An idyllic summer’s day, a peaceful waterfront scene, a picnic, a happy family. But since this four-parter is called The Drowning, it seems obvious what’s going to happen to that cute kiddie with the headful of bouncing curls and the scar on his cheek while the oblivious adults drink and chat.

However, nine years after this prologue, the picture isn’t altogether clear. The body of four-year-old Tom never resurfaced from its presumed watery grave, and a mysterious couple in the vicinity at the time failed to come forward despite numerous appeals. Tom’s parents, musician Ben and garden landscaper Jodie, have split up, leaving Jodie to rattle around a huge bare house living what she sardonically calls a “Scandi lifestyle”. One day Jodie spots a boy in school uniform with curly hair and a guitar case. He is just the age Tom would be now, and also, she confirms when she gets close enough, bears a scar.

Teasing questions quickly arise about the fallibility of memory and the selectiveness of evidence. Unlike Jodie, Ben never believed Tom was abducted, but it might not be because he’s the more rational of the two.

The pursuit of Daniel, as he is called, takes Jodie (Jill Halfpenny) into a much more ambivalent zone than just bereaved mother. She manages to inveigle herself into the boy’s school and life, meeting his scary architect father, Mark (Rupert Penry-Jones), who seems to have plenty of secrets of his own. At this point there’s so much creeping and snooping that the most inattentive parent or headteacher would be yelling for the police. How come Jodie always seems to be hanging around in the corridor just when Daniel emerges from class? Fortunately the school has lots of balconies and viewing points for a suspicious staff member (Roisin O’Neill, amusingly furtive) to keep watch on the interloper.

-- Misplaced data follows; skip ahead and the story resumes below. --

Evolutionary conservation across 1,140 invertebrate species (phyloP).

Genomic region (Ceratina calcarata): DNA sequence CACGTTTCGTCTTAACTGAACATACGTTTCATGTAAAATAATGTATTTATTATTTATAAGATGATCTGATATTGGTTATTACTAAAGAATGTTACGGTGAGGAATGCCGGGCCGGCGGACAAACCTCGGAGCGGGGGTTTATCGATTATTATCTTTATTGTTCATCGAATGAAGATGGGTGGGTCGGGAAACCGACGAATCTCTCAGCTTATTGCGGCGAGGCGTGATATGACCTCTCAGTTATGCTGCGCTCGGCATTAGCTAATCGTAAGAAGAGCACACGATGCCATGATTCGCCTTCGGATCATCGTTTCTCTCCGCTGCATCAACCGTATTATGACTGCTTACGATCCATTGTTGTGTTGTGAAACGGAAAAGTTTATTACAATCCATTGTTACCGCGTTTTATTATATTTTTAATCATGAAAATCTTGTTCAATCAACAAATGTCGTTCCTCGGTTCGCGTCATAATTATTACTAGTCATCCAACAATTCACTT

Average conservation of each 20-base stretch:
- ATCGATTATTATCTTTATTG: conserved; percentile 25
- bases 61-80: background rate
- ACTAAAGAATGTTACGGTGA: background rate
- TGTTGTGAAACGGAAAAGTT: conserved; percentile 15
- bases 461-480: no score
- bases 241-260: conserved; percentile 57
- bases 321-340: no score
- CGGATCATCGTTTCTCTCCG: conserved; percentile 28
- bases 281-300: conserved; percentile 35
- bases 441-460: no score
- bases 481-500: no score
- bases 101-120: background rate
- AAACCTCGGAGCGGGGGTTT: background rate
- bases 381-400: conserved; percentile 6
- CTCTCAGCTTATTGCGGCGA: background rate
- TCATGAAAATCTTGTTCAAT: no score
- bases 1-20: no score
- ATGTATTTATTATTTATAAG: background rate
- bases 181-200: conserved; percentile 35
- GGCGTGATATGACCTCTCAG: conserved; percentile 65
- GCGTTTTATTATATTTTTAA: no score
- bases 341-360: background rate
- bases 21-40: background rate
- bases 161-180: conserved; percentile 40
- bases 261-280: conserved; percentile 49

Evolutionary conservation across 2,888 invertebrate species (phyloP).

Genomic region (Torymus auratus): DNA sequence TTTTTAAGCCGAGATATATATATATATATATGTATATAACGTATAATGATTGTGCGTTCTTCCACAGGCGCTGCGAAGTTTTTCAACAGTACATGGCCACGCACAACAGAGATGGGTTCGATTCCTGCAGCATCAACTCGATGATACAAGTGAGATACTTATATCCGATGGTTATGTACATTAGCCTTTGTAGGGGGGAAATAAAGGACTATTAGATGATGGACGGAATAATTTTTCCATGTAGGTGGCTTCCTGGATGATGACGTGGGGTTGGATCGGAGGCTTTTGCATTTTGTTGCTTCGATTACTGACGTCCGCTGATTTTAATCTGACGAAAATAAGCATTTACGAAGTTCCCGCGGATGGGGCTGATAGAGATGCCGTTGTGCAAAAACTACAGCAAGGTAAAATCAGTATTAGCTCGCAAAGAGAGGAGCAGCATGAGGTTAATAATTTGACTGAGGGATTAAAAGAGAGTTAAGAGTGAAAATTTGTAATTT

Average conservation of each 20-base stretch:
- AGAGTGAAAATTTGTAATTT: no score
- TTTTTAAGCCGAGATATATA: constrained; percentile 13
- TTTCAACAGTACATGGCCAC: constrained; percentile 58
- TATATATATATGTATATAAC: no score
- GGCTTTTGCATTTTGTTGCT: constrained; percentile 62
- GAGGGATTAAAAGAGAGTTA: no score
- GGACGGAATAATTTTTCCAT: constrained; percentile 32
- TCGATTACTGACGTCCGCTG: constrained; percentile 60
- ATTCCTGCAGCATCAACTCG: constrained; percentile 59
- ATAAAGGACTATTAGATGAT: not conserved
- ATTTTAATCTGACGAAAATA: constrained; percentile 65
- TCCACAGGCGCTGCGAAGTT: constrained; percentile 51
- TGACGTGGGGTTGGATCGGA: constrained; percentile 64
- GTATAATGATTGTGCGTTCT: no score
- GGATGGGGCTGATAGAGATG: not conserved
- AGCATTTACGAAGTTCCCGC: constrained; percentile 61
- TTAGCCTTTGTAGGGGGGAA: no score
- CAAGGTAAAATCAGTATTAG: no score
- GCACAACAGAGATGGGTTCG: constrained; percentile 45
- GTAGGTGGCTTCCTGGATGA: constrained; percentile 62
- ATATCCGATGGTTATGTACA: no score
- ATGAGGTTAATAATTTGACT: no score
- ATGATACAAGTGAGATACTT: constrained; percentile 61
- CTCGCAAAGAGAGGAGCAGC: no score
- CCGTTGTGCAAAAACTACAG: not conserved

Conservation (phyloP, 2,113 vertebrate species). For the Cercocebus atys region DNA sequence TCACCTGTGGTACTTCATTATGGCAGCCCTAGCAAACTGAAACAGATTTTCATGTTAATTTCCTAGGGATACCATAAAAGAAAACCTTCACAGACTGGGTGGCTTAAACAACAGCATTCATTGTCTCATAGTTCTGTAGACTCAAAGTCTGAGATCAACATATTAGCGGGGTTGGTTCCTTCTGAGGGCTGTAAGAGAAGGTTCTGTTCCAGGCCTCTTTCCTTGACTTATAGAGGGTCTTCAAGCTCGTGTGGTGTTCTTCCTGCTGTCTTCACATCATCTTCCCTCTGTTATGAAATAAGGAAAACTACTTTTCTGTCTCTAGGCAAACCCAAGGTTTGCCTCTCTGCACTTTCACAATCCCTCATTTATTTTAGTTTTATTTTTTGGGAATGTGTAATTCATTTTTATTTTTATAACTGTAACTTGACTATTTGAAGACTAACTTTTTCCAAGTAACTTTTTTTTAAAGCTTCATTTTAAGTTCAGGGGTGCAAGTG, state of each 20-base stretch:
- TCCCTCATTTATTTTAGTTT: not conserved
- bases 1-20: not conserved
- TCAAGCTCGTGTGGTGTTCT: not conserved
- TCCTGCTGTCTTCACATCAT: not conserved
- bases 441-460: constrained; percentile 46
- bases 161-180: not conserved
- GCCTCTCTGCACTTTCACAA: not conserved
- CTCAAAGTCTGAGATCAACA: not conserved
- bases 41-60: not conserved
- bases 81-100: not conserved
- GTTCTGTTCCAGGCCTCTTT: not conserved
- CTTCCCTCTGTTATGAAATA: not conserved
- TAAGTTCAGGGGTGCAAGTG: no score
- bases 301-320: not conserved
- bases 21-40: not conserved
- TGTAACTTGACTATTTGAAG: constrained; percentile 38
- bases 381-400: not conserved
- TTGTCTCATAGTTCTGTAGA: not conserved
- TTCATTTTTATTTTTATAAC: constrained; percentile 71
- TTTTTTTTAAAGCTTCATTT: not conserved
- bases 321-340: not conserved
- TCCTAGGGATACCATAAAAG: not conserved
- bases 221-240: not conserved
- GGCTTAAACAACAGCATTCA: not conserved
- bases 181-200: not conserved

In a drama so concerned with genetic inheritance, it’s appropriate that Cody Molko, full of pathos as guitar-strumming Daniel, seems to have got his musical and performing capabilities from his father, Brian Molko of the band Placebo. He deploys just the right level of bashful cheek as Daniel, who’s both flustered and flattered by Jodie’s peculiar attentions. Halfpenny’s intense performance — part Medea, part governess in The Turn of the Screw — gives her character’s interactions with the unsuspecting teen a nail-biting edge. Director Carolina Giammetta piles on the tension to almost absurd levels, but working out whether Jodie’s the sane one in a deluded world, or about to lose it with the garden shears, is enough to keep you gripped.


On Channel 5 from February 1-4 at 9pm

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